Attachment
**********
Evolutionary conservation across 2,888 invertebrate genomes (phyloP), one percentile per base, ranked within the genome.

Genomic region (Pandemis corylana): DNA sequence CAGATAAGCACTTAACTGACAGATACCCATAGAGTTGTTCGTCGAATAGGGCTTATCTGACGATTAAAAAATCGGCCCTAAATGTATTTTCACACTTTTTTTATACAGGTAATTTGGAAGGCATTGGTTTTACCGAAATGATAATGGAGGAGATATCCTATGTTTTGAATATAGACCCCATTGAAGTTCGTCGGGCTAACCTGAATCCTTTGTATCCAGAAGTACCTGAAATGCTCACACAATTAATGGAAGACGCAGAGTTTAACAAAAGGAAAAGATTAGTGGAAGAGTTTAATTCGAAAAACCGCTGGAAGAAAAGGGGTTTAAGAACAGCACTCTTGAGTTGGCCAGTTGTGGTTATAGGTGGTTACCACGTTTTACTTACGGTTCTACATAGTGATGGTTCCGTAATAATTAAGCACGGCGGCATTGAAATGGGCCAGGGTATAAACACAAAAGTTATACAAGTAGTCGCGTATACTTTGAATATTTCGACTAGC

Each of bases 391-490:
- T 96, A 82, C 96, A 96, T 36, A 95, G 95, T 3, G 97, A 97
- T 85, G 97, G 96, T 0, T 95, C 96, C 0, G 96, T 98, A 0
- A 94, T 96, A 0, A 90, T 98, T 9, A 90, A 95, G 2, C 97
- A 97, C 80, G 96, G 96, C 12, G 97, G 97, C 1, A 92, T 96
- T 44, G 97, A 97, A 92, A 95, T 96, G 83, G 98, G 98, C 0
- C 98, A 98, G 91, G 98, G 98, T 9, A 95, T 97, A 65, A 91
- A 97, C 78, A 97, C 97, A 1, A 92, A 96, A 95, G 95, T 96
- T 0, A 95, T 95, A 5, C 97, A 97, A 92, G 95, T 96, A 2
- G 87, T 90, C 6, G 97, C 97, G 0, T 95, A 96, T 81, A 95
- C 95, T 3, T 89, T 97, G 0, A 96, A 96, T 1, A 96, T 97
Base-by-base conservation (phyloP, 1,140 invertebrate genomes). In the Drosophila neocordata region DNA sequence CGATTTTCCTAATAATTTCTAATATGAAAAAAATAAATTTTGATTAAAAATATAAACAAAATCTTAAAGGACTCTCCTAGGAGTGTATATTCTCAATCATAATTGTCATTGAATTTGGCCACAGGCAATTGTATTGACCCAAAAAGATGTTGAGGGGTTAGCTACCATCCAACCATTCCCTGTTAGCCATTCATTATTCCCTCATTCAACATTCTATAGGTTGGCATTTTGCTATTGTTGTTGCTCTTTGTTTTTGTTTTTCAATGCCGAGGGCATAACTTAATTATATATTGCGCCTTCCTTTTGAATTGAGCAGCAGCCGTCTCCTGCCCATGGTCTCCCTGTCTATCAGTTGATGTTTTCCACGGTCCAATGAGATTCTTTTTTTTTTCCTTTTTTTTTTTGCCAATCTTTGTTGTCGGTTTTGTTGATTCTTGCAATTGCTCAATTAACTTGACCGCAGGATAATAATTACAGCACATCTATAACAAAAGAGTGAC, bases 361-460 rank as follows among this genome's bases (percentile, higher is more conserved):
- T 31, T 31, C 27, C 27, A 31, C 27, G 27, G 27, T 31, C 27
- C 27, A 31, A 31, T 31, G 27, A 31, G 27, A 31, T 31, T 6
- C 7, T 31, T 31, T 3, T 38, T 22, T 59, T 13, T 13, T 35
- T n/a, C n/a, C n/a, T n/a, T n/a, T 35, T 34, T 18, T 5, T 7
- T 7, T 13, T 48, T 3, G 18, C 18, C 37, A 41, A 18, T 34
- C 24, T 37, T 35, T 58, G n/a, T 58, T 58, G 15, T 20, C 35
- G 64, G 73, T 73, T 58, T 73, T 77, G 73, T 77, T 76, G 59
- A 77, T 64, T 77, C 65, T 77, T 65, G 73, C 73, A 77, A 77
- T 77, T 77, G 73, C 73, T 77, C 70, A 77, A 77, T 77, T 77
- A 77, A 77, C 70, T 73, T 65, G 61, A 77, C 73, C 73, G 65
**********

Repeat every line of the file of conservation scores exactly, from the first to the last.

Evolutionary conservation across 2,888 invertebrate genomes (phyloP), one percentile per base, ranked within the genome.

Genomic region (Pandemis corylana): DNA sequence CAGATAAGCACTTAACTGACAGATACCCATAGAGTTGTTCGTCGAATAGGGCTTATCTGACGATTAAAAAATCGGCCCTAAATGTATTTTCACACTTTTTTTATACAGGTAATTTGGAAGGCATTGGTTTTACCGAAATGATAATGGAGGAGATATCCTATGTTTTGAATATAGACCCCATTGAAGTTCGTCGGGCTAACCTGAATCCTTTGTATCCAGAAGTACCTGAAATGCTCACACAATTAATGGAAGACGCAGAGTTTAACAAAAGGAAAAGATTAGTGGAAGAGTTTAATTCGAAAAACCGCTGGAAGAAAAGGGGTTTAAGAACAGCACTCTTGAGTTGGCCAGTTGTGGTTATAGGTGGTTACCACGTTTTACTTACGGTTCTACATAGTGATGGTTCCGTAATAATTAAGCACGGCGGCATTGAAATGGGCCAGGGTATAAACACAAAAGTTATACAAGTAGTCGCGTATACTTTGAATATTTCGACTAGC

Each of bases 391-490:
- T 96, A 82, C 96, A 96, T 36, A 95, G 95, T 3, G 97, A 97
- T 85, G 97, G 96, T 0, T 95, C 96, C 0, G 96, T 98, A 0
- A 94, T 96, A 0, A 90, T 98, T 9, A 90, A 95, G 2, C 97
- A 97, C 80, G 96, G 96, C 12, G 97, G 97, C 1, A 92, T 96
- T 44, G 97, A 97, A 92, A 95, T 96, G 83, G 98, G 98, C 0
- C 98, A 98, G 91, G 98, G 98, T 9, A 95, T 97, A 65, A 91
- A 97, C 78, A 97, C 97, A 1, A 92, A 96, A 95, G 95, T 96
- T 0, A 95, T 95, A 5, C 97, A 97, A 92, G 95, T 96, A 2
- G 87, T 90, C 6, G 97, C 97, G 0, T 95, A 96, T 81, A 95
- C 95, T 3, T 89, T 97, G 0, A 96, A 96, T 1, A 96, T 97
Base-by-base conservation (phyloP, 1,140 invertebrate genomes). In the Drosophila neocordata region DNA sequence CGATTTTCCTAATAATTTCTAATATGAAAAAAATAAATTTTGATTAAAAATATAAACAAAATCTTAAAGGACTCTCCTAGGAGTGTATATTCTCAATCATAATTGTCATTGAATTTGGCCACAGGCAATTGTATTGACCCAAAAAGATGTTGAGGGGTTAGCTACCATCCAACCATTCCCTGTTAGCCATTCATTATTCCCTCATTCAACATTCTATAGGTTGGCATTTTGCTATTGTTGTTGCTCTTTGTTTTTGTTTTTCAATGCCGAGGGCATAACTTAATTATATATTGCGCCTTCCTTTTGAATTGAGCAGCAGCCGTCTCCTGCCCATGGTCTCCCTGTCTATCAGTTGATGTTTTCCACGGTCCAATGAGATTCTTTTTTTTTTCCTTTTTTTTTTTGCCAATCTTTGTTGTCGGTTTTGTTGATTCTTGCAATTGCTCAATTAACTTGACCGCAGGATAATAATTACAGCACATCTATAACAAAAGAGTGAC, bases 361-460 rank as follows among this genome's bases (percentile, higher is more conserved):
- T 31, T 31, C 27, C 27, A 31, C 27, G 27, G 27, T 31, C 27
- C 27, A 31, A 31, T 31, G 27, A 31, G 27, A 31, T 31, T 6
- C 7, T 31, T 31, T 3, T 38, T 22, T 59, T 13, T 13, T 35
- T n/a, C n/a, C n/a, T n/a, T n/a, T 35, T 34, T 18, T 5, T 7
- T 7, T 13, T 48, T 3, G 18, C 18, C 37, A 41, A 18, T 34
- C 24, T 37, T 35, T 58, G n/a, T 58, T 58, G 15, T 20, C 35
- G 64, G 73, T 73, T 58, T 73, T 77, G 73, T 77, T 76, G 59
- A 77, T 64, T 77, C 65, T 77, T 65, G 73, C 73, A 77, A 77
- T 77, T 77, G 73, C 73, T 77, C 70, A 77, A 77, T 77, T 77
- A 77, A 77, C 70, T 73, T 65, G 61, A 77, C 73, C 73, G 65